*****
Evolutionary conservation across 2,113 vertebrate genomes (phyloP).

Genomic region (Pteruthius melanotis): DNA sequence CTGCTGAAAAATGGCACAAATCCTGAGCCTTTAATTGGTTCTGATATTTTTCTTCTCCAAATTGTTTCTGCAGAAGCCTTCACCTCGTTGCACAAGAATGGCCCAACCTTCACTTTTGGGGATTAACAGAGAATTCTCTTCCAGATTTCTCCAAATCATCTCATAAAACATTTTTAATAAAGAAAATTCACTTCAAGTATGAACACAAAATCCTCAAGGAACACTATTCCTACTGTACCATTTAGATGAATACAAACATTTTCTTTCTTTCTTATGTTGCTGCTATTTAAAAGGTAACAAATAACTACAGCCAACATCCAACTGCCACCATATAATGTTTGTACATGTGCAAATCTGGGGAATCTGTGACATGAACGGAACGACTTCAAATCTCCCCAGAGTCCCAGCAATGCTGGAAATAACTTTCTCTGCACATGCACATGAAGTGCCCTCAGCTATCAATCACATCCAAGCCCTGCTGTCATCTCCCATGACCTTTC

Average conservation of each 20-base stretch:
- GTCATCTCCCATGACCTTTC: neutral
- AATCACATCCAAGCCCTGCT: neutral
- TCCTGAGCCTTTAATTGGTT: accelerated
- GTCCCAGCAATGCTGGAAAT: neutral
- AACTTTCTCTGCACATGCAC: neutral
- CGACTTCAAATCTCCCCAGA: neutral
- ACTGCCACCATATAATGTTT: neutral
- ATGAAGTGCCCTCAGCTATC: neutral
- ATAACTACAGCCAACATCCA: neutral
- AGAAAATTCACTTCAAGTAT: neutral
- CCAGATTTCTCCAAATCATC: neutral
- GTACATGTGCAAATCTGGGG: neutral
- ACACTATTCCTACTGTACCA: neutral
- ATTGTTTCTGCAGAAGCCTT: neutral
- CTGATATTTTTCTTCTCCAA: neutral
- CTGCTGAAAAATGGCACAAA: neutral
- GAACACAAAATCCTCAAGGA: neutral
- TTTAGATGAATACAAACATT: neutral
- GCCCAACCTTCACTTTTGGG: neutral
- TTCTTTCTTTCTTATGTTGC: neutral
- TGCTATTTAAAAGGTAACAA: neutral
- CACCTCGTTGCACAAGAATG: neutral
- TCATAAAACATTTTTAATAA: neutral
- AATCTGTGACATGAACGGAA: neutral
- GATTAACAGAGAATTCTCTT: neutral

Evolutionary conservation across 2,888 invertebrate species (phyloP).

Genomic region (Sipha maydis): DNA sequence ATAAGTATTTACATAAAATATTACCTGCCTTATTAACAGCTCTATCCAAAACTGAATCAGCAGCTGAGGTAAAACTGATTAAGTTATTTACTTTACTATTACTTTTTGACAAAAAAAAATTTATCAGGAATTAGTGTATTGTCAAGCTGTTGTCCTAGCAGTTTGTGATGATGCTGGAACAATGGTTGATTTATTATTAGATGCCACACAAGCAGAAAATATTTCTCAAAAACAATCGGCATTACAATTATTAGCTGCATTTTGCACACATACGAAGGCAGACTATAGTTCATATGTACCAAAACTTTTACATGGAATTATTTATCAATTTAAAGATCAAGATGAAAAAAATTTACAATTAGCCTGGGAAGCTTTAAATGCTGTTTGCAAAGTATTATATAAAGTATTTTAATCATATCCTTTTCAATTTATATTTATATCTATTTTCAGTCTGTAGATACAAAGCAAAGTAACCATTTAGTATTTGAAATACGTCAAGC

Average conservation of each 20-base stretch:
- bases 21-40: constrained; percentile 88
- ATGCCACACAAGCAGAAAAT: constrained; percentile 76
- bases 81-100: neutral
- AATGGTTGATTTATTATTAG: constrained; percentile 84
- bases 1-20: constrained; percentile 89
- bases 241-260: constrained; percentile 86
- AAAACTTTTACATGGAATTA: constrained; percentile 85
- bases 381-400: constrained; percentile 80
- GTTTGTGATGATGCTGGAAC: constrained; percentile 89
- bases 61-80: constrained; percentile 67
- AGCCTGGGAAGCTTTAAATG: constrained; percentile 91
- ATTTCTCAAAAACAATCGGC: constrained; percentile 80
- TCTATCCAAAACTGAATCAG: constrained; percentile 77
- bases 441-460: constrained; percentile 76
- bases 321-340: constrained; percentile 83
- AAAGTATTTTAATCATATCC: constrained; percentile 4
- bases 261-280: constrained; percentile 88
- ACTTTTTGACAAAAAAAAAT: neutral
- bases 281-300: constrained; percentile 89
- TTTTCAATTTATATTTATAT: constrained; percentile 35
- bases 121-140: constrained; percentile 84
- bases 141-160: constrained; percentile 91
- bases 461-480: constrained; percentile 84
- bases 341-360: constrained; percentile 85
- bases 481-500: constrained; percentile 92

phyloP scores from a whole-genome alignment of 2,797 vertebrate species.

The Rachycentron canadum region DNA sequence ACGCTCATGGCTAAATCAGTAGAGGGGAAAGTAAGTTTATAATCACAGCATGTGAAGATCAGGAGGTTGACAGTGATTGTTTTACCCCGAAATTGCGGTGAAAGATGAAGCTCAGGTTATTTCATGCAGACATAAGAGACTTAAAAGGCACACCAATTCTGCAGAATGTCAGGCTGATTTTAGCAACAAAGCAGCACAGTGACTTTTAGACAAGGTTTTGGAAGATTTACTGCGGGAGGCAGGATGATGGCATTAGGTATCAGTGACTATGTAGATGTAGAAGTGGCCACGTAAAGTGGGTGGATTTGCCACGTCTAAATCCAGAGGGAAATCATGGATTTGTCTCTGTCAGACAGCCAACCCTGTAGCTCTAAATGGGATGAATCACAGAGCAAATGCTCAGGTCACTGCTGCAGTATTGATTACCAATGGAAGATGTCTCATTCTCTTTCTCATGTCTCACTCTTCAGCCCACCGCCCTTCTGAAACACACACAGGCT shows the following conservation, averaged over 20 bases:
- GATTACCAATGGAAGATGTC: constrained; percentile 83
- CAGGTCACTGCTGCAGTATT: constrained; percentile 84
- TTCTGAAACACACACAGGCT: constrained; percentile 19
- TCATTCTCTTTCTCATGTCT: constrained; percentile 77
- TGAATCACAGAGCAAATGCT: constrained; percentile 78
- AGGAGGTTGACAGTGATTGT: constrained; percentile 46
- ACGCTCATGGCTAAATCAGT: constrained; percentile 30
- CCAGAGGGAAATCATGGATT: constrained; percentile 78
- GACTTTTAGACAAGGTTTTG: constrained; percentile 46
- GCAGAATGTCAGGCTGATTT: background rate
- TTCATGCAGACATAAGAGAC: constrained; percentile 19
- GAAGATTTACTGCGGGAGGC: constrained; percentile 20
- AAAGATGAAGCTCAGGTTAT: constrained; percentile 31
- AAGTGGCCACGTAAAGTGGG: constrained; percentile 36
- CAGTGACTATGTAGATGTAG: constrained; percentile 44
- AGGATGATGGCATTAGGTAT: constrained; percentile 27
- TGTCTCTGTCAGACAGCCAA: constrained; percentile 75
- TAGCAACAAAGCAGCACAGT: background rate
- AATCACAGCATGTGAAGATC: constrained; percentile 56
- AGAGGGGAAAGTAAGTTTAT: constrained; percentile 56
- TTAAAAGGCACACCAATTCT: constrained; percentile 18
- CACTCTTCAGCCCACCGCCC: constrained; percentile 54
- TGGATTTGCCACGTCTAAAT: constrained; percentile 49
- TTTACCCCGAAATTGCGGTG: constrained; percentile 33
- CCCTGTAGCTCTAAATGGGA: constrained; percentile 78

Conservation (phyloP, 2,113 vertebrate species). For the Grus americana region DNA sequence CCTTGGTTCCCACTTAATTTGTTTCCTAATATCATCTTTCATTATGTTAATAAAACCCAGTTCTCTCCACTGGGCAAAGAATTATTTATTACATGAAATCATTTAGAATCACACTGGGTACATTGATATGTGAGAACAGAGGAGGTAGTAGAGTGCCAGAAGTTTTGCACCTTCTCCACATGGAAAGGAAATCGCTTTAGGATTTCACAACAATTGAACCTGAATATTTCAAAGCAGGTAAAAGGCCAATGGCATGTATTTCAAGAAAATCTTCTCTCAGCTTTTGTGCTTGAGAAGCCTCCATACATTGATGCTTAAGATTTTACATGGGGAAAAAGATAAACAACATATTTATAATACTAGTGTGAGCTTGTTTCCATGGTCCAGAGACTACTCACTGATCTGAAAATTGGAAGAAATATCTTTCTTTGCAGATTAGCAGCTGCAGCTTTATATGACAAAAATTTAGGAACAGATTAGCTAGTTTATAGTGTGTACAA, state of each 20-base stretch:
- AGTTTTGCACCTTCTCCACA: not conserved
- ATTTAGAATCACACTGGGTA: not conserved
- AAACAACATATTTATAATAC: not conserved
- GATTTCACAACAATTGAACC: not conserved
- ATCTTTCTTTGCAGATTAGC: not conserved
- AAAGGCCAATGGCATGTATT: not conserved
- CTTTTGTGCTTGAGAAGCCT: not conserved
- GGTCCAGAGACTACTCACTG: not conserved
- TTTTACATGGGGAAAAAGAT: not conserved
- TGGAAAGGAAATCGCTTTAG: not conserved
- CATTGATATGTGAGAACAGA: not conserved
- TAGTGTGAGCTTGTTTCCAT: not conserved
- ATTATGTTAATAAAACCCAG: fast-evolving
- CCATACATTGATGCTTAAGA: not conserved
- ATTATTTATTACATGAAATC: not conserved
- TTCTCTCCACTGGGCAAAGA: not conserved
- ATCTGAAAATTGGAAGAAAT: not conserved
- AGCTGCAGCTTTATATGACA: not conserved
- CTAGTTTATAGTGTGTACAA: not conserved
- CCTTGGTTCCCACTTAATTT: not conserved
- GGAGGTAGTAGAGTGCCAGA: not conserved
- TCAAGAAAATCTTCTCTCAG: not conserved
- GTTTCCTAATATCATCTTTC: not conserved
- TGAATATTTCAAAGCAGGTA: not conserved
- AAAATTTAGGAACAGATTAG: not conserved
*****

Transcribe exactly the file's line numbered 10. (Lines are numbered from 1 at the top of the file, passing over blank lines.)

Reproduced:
- ACTGCCACCATATAATGTTT: neutral